Swiss digital ID Law: Challenges and Opportunities
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Swiss digital ID Law: Challenges and Opportunities

On March 7th, 2021, Switzerland is preparing for a vote regarding a new digital ID law. Nicolas Bürer, Managing Director of digitalswitzerland, entrepreneur and industry expert, shares his opinion on this initiative and brings clarity to some key aspects of what the digital ID law represents.

(Transcript)

What is the idea behind eID and why is eID not an electronic passport?

The first question is really fundamental, why do we need that eID law? Today we have hundreds of “organic logins” which you use for ecommerce, city platforms, or other places to log in using different accounts. None of them is guaranteed by the state. And that’s exactly what the eID law would like to put on the market – implementing a digital identity which is certified and guaranteed by the Swiss state.

It is a huge debate whether eID is a passport. And to be honest, we will see in 10 years. We have to understand that eID will be created to authenticate users only in the digital space on some important Swiss-based pages, and cannot be used in analogue (real) world, for example while traveling abroad.

How can digital identity improve daily lives of users?

The big advantage of this law is implementing one single ID which can be used on different Swiss platforms such as state, city and canton services pages, or even ecommerce sites.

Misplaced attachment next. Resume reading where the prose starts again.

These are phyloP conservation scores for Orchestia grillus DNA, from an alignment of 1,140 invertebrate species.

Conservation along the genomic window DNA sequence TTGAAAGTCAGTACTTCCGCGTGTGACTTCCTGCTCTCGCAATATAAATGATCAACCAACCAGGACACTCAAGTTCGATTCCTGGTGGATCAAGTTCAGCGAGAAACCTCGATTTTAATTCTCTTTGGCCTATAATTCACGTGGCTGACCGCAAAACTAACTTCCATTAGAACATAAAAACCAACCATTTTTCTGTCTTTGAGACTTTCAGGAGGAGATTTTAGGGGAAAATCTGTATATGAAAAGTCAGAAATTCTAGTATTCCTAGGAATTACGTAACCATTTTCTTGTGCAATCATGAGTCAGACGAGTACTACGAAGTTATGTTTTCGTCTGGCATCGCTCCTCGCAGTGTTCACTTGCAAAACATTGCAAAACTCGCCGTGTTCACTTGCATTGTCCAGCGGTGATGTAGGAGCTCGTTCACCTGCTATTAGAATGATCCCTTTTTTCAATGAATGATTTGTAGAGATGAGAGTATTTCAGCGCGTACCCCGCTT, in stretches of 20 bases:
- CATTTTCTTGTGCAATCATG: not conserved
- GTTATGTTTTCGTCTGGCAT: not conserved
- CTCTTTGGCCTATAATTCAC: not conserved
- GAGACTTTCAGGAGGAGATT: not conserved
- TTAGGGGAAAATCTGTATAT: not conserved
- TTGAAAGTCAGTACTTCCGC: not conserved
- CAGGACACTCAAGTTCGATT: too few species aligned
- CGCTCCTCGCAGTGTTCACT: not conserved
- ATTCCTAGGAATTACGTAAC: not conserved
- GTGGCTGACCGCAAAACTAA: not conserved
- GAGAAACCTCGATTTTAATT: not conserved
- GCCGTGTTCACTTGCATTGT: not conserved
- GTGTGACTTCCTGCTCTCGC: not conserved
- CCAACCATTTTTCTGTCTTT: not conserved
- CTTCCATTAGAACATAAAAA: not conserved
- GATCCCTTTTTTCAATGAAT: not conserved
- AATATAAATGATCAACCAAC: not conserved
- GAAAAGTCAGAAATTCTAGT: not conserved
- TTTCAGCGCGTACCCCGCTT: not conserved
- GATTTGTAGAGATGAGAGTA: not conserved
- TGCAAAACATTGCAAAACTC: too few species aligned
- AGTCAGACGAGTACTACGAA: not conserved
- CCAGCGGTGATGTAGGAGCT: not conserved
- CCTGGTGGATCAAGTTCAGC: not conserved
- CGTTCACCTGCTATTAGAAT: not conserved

It is also crucial to add that it is important to be authenticated by the state for both sides. To give one example with ecommerce, a customer needs to be 18 years old to buy spirits. Today it’s quite easy to bend the rules on some ecommerce sites and say that you reached the legal age to purchase spirits. With the eID, customers’ age will be state proven. This will bring a solid basis for identity verification on the internet, and the ecommerce will become more transparent, reliable and simple with Swiss state guaranteed identity of everyone in the country. 

Under the proposed legislation, digital Identity providers will be private firms, and not the state. Why will private profit-oriented companies be given such power? Do you find it to be a problem?

That’s the big question during the debates, and the opinions diverge very quickly depending on whether you’re right or left.

This law has been developed for more than five years, and the parliament has found that the state does not have to do everything alone. The technological development in the digital space is extremely fast changing. The users are used to having attractive easy to use digital platforms such as Spotify, Netflix, Uber, and other perfect solutions. 

In this law, the state is still the guarantor of the identity, even though it will not develop the technical solution itself and will give it to the market. This includes some private Swiss companies or even cantons and cities who have the capacity to develop their own architecture and solutions to provide identity – we call them IDP – ID provider. I love this solution, I believe it’s the future, because the private companies or even the cantons are closer to the users than the state. That’s why I fear if this is just a state-based solution, it won’t be friendly to us and will cost a lot of money, as we already had such a bad experience 10 years ago. By allowing the market to have a competition and allowing privately held companies and regions to apply as ID provider I am convinced that we will have very user friendly and simple solutions on the market. 

At the end of the day, when such law is being developed, you don’t want to have only 10% of the population using us, you want to have 80%+. This is why you would rather have an excellent solution on the market, and this is what this law wants to enable.

Many people from the industry argue that eID law is far from being technically perfect and might bring more challenges that benefits. Why do you think it is still important to implement digital ID in Switzerland now?